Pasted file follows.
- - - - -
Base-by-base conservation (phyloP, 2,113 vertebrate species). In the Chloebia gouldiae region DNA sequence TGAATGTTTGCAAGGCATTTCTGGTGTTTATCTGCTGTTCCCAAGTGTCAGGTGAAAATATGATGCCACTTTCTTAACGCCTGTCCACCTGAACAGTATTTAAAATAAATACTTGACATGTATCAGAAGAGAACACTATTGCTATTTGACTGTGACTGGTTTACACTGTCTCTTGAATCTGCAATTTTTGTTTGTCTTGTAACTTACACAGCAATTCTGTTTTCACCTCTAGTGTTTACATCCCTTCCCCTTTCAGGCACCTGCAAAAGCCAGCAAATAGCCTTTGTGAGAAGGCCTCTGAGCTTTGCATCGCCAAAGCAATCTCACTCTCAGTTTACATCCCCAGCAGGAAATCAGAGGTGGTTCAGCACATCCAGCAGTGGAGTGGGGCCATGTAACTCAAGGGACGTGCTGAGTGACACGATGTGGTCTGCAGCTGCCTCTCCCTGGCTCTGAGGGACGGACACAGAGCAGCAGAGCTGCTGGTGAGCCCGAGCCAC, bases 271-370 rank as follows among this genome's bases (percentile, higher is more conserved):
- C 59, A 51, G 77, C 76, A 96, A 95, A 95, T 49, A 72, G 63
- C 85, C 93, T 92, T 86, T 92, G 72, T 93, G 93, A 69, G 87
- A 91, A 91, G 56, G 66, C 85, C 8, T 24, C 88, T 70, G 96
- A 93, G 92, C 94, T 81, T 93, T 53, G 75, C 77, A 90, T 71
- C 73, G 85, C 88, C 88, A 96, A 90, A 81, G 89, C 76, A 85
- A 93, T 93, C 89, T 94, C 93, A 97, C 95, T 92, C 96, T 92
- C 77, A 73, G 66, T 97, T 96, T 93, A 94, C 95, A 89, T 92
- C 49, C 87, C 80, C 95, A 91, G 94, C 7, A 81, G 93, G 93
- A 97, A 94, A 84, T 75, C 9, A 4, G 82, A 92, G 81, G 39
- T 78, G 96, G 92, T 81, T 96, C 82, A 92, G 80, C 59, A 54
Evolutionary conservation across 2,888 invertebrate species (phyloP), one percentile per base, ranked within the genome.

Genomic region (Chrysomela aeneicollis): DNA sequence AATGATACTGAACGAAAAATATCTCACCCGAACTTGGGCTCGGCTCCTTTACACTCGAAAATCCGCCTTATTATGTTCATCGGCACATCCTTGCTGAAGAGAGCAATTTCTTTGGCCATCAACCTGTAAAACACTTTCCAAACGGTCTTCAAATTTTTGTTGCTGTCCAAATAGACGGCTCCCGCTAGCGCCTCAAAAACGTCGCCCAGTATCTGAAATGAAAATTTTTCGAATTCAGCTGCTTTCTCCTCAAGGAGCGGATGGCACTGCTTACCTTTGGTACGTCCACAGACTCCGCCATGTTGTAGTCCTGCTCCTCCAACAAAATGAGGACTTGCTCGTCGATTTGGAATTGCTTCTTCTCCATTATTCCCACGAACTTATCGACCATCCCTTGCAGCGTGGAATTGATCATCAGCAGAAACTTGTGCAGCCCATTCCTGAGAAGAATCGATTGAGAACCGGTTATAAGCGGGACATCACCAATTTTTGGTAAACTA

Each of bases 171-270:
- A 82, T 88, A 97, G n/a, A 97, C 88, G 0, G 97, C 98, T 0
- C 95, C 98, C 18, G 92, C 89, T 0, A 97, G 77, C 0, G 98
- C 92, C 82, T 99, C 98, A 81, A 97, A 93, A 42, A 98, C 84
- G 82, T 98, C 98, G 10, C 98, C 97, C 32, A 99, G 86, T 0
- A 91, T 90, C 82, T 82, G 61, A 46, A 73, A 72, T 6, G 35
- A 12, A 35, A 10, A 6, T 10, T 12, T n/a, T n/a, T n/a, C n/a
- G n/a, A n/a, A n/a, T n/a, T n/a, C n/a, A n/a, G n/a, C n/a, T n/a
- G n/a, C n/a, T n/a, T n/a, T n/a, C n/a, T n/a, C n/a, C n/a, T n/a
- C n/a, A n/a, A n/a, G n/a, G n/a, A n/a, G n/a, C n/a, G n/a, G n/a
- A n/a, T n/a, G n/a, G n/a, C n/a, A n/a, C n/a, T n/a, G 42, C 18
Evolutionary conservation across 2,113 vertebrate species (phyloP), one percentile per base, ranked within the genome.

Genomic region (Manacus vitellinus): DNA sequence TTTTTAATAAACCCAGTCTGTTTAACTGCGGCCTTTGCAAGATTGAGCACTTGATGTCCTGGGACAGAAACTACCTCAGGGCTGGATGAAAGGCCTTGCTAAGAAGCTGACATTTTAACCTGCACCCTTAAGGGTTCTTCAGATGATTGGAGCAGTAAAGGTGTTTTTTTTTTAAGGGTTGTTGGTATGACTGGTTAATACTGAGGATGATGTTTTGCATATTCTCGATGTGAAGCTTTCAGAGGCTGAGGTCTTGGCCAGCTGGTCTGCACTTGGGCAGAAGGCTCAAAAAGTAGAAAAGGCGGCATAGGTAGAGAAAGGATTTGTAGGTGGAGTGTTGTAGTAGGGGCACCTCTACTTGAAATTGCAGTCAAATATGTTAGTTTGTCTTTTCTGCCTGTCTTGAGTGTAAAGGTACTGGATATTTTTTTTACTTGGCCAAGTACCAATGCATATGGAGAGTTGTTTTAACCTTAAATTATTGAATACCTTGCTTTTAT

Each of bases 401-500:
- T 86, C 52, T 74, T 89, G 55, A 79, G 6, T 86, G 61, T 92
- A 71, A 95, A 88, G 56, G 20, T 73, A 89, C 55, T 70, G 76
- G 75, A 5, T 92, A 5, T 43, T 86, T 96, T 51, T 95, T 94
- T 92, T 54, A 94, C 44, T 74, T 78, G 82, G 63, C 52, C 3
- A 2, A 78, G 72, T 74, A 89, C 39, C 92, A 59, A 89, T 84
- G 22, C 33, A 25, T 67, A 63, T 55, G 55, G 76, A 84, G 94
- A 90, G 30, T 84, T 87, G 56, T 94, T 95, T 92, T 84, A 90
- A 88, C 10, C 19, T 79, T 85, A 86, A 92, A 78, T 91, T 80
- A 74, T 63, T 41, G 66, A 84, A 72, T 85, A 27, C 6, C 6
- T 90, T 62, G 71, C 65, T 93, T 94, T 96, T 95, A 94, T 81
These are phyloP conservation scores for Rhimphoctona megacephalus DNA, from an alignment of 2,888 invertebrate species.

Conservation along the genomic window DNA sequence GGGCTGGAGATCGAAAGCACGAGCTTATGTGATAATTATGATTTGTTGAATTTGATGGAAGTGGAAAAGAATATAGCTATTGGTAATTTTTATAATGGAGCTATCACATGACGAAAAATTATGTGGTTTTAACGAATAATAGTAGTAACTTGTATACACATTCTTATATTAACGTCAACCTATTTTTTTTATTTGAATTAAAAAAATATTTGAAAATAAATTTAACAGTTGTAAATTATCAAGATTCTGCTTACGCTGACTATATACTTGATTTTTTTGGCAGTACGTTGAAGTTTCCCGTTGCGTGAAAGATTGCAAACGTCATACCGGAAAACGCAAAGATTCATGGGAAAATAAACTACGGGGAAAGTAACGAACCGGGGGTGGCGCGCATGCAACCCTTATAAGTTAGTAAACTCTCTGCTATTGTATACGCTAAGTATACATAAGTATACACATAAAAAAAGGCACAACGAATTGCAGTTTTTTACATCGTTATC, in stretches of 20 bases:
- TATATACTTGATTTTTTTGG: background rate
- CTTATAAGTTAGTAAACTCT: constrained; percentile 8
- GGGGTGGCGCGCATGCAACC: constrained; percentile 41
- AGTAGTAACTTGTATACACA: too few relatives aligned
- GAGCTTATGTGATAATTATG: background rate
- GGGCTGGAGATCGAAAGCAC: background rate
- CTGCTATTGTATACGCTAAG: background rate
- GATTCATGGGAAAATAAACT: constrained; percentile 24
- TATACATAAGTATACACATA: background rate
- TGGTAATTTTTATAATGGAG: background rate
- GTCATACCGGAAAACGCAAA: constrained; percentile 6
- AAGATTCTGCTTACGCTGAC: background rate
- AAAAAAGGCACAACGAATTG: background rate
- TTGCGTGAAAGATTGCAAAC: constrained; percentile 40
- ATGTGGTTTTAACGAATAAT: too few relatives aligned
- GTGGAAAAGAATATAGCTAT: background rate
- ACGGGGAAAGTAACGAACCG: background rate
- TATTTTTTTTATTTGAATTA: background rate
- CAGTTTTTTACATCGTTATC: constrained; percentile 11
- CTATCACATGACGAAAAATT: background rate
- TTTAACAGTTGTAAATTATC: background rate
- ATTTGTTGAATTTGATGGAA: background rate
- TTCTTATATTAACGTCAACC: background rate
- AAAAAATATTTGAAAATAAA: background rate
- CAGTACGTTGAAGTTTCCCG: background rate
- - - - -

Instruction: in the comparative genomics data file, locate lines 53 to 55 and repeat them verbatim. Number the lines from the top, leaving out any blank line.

- TTGCGTGAAAGATTGCAAAC: constrained; percentile 40
- ATGTGGTTTTAACGAATAAT: too few relatives aligned
- GTGGAAAAGAATATAGCTAT: background rate